"You’re laughing at a loser, a loser because of his misconceptions. [A]ll these things are a threat to his life . . . [a] life in the United States is no longer livable for him, for Archie Bunker." —ACTOR CARROLL O’CONNOR, ON HIS MOST FAMOUS CHARACTER
An epic account of how working-class America hit the rocks in the political and economic upheavals of the ’70s, Stayin’ Alive is a wide-ranging cultural and political history that presents the decade in a whole new light. Jefferson Cowie’s edgy and incisive book—part political intrigue, part labor history, with large doses of American music, film, and TV lore—makes new sense of the ’70s as a crucial and poorly understood transition from the optimism of New Deal America to the widening economic inequalities and dampened expectations of the present.
Stayin’ Alive takes us from the factory floors of Cleveland, Pittsburgh, and Detroit to the Washington of Nixon, Ford, and Carter. Cowie connects politics to culture, showing how the big screen and the jukebox can help us understand how America turned away from the radicalism of the ’60s and toward the patriotic promise of Ronald Reagan. He also makes unexpected connections between the secrets of the Nixon White House and the failings of the George McGovern campaign, between radicalism and the blue-collar backlash, and between the earthy twang of Merle Haggard’s country music and the falsetto highs of Saturday Night Fever.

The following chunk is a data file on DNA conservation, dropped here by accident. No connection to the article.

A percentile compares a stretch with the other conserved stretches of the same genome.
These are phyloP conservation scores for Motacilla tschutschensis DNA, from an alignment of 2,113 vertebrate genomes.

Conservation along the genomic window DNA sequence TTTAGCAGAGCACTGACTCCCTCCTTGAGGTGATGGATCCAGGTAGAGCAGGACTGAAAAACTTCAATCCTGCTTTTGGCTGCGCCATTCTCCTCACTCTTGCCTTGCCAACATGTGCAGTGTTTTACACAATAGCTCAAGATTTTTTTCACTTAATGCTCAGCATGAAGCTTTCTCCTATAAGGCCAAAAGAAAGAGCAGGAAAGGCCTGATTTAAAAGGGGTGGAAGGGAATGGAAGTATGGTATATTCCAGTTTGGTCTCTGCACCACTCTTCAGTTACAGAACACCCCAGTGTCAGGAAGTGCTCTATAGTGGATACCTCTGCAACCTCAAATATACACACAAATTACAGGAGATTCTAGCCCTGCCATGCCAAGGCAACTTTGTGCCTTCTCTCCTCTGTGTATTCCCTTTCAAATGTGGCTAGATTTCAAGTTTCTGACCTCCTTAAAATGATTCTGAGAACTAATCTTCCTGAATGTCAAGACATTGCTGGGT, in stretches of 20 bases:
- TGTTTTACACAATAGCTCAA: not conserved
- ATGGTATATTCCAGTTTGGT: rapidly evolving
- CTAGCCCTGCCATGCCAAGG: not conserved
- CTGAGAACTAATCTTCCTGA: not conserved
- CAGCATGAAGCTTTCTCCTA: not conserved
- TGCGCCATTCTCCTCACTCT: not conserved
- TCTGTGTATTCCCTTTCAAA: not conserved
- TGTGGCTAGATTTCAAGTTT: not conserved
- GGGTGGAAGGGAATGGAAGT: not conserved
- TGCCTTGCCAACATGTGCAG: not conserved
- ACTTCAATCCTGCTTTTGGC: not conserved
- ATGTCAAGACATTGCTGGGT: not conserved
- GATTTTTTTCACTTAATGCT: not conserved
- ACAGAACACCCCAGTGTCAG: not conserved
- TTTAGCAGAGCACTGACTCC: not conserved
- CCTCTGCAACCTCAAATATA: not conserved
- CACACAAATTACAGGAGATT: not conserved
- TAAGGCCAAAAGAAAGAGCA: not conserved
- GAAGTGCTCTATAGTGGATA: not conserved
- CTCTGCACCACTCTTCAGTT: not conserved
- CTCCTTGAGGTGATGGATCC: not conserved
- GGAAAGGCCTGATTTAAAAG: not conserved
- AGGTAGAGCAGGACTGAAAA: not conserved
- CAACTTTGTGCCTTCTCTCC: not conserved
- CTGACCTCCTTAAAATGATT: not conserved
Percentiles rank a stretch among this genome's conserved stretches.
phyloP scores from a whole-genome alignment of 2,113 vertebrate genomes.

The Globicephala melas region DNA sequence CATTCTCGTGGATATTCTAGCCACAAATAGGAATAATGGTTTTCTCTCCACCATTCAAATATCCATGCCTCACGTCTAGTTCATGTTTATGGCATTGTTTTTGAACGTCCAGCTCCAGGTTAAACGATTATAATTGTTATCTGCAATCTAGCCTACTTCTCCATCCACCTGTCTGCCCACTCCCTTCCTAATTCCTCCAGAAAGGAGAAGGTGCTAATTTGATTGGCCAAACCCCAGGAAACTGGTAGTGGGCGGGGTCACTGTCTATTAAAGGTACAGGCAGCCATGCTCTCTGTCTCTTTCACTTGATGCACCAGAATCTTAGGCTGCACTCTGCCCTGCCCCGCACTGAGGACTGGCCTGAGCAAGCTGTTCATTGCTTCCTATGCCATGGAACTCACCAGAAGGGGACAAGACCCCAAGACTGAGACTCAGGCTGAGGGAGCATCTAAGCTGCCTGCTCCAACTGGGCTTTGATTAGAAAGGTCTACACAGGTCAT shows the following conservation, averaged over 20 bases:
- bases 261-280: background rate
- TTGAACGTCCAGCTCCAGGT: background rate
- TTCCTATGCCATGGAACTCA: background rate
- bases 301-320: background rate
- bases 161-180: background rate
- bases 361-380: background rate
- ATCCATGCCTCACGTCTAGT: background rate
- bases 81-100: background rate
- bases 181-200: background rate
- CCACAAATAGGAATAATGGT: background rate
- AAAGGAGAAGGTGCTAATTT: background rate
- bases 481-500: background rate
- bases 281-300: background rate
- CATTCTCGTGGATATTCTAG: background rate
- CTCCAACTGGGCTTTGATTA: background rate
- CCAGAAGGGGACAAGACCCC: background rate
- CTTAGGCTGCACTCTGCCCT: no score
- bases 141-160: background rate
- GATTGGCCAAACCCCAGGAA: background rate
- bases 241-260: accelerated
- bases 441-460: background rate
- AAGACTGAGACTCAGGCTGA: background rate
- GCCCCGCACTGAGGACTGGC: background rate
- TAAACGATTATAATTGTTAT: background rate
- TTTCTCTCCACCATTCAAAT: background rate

Cowie captures nothing less than the defining characteristics of a new era. Stayin’ Alive is a book that will forever define a misunderstood decade.
Jefferson Cowie is an associate professor of history at Cornell University. He is the author of Capital Moves: RCA’s Seventy-Year Quest for Cheap Labor (The New Press), which received the Philip Taft Prize for the Best Book in Labor History for 2000.